Re: rendering-cleanup worries

Alexander Larsson <alexl <at>> writes:
> It may seem correct and easier, and in most cases it will work. But
> things like that were added for a reason. In this case it is to make
> things like notification icon work, where there the parent of the window
> we paint in is a foreign window (the tray) so we don't know what
> background it has set. Using a native X clear function means we'll get
> this right anyway. Without this change all systray icons get a black
> background.
Looks like I'll have to fix gtkstatusicon.c to call XClearArea.

> In general I'm a bit worried about the rendering cleanup branch wrt
> non-obvious issues like this. After doing the "simple" part of the csw
> work I spent many months chasing minute issues like this to make the
> full desktop with all its apps work with csw. 
I don't think it's GTK's job to have corner-case workarounds for weird
platform issues. If that were the case, we could just get rid of GDK and
use libX11 directly. To me GDK is supposed to be a useful abstraction to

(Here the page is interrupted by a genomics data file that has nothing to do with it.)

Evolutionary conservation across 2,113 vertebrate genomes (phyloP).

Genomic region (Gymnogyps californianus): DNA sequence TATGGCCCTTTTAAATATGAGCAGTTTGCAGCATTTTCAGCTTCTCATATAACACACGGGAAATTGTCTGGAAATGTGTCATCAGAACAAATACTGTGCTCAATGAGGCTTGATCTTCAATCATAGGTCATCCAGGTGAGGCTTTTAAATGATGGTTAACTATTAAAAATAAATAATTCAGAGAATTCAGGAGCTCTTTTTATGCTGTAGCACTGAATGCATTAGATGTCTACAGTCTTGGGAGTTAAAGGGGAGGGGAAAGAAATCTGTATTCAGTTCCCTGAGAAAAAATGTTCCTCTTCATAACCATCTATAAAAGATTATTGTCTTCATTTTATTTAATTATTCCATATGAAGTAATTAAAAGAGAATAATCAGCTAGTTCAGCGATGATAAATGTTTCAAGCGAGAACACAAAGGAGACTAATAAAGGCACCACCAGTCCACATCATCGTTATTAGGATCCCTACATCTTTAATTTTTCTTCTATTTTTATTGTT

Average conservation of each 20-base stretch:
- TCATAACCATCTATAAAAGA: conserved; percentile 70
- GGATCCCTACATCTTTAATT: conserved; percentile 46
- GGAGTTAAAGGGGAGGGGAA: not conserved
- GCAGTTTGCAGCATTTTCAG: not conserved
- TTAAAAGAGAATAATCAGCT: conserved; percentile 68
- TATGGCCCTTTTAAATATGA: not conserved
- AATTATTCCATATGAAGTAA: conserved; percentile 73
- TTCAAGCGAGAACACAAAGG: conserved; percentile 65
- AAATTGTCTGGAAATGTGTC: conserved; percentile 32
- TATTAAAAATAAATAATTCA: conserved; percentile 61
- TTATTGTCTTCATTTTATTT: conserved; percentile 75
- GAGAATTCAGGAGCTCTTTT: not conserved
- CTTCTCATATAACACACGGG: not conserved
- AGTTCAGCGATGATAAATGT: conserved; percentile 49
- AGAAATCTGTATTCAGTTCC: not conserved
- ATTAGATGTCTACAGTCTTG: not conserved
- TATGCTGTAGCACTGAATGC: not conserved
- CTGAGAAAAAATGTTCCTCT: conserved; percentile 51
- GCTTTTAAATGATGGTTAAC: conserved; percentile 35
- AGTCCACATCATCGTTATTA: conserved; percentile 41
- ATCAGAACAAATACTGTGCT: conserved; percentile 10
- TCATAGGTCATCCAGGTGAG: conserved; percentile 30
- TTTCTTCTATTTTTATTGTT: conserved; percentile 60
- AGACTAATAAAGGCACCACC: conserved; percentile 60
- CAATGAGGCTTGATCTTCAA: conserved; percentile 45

write a portable widget toolkit, so I'm not too worried about not handling
corner cases as long as we allow apps to handle them on the libX11 level
should they care.

> I fear that we will not be
> able to do this with gtk3, because there are not enough apps to expose
> all the corner case issues we might hit before we release, and by then
> we're frozen and may be unable to fix some issue.
This won't happen unless we get some more developers spending time on this
stuff. And so far I'd say there's just me - and a large group of
enthusiastic but worried bystanders.

Still, GTK3 is an API and ABI break, so we can allow semantic changes. If
we intend to keep GTK3 rendering 1:1 compatible with GTK2, then I should
probably stop doing this work, because it definitely is intrusive enough
to break things, in particular for apps that rely on weird corner cases
(like Mozilla or Eclipse). This is not intended to be like your csw work
where you were trying to guarantee binary compatibility. In fact, one of
my goals is the direct opposite: I want to make the code easier. And I'm
happy to sacrifice lots of corner cases for this.


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